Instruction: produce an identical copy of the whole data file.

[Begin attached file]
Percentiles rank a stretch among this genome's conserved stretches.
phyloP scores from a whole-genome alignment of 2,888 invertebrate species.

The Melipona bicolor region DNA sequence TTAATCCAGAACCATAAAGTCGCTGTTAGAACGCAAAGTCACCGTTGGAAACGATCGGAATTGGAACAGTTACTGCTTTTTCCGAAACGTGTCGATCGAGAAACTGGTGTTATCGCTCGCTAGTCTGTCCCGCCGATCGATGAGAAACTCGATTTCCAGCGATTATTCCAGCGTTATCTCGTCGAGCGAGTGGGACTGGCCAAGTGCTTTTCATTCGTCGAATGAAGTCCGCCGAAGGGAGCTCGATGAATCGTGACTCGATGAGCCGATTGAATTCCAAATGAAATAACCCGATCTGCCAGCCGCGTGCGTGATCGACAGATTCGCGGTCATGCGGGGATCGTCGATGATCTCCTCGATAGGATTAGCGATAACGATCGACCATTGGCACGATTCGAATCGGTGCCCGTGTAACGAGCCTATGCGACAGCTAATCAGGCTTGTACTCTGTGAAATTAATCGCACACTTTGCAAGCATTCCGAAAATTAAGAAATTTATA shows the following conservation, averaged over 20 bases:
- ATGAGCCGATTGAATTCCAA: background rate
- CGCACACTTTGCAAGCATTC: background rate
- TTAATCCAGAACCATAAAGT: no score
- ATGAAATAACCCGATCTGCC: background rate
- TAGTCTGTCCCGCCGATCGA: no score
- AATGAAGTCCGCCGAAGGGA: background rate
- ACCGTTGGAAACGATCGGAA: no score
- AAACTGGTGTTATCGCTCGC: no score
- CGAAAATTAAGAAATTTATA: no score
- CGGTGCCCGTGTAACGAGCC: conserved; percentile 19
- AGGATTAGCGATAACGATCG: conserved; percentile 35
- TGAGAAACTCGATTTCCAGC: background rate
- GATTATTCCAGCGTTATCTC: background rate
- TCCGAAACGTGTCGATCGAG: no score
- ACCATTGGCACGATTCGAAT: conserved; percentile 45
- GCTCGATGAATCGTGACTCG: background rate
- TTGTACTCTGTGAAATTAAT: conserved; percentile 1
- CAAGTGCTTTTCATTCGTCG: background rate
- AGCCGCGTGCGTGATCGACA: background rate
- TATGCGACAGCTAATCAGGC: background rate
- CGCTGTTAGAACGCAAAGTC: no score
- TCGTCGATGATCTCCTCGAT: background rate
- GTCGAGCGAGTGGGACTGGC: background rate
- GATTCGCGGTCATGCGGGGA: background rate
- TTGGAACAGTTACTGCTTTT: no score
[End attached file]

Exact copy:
Percentiles rank a stretch among this genome's conserved stretches.
phyloP scores from a whole-genome alignment of 2,888 invertebrate species.

The Melipona bicolor region DNA sequence TTAATCCAGAACCATAAAGTCGCTGTTAGAACGCAAAGTCACCGTTGGAAACGATCGGAATTGGAACAGTTACTGCTTTTTCCGAAACGTGTCGATCGAGAAACTGGTGTTATCGCTCGCTAGTCTGTCCCGCCGATCGATGAGAAACTCGATTTCCAGCGATTATTCCAGCGTTATCTCGTCGAGCGAGTGGGACTGGCCAAGTGCTTTTCATTCGTCGAATGAAGTCCGCCGAAGGGAGCTCGATGAATCGTGACTCGATGAGCCGATTGAATTCCAAATGAAATAACCCGATCTGCCAGCCGCGTGCGTGATCGACAGATTCGCGGTCATGCGGGGATCGTCGATGATCTCCTCGATAGGATTAGCGATAACGATCGACCATTGGCACGATTCGAATCGGTGCCCGTGTAACGAGCCTATGCGACAGCTAATCAGGCTTGTACTCTGTGAAATTAATCGCACACTTTGCAAGCATTCCGAAAATTAAGAAATTTATA shows the following conservation, averaged over 20 bases:
- ATGAGCCGATTGAATTCCAA: background rate
- CGCACACTTTGCAAGCATTC: background rate
- TTAATCCAGAACCATAAAGT: no score
- ATGAAATAACCCGATCTGCC: background rate
- TAGTCTGTCCCGCCGATCGA: no score
- AATGAAGTCCGCCGAAGGGA: background rate
- ACCGTTGGAAACGATCGGAA: no score
- AAACTGGTGTTATCGCTCGC: no score
- CGAAAATTAAGAAATTTATA: no score
- CGGTGCCCGTGTAACGAGCC: conserved; percentile 19
- AGGATTAGCGATAACGATCG: conserved; percentile 35
- TGAGAAACTCGATTTCCAGC: background rate
- GATTATTCCAGCGTTATCTC: background rate
- TCCGAAACGTGTCGATCGAG: no score
- ACCATTGGCACGATTCGAAT: conserved; percentile 45
- GCTCGATGAATCGTGACTCG: background rate
- TTGTACTCTGTGAAATTAAT: conserved; percentile 1
- CAAGTGCTTTTCATTCGTCG: background rate
- AGCCGCGTGCGTGATCGACA: background rate
- TATGCGACAGCTAATCAGGC: background rate
- CGCTGTTAGAACGCAAAGTC: no score
- TCGTCGATGATCTCCTCGAT: background rate
- GTCGAGCGAGTGGGACTGGC: background rate
- GATTCGCGGTCATGCGGGGA: background rate
- TTGGAACAGTTACTGCTTTT: no score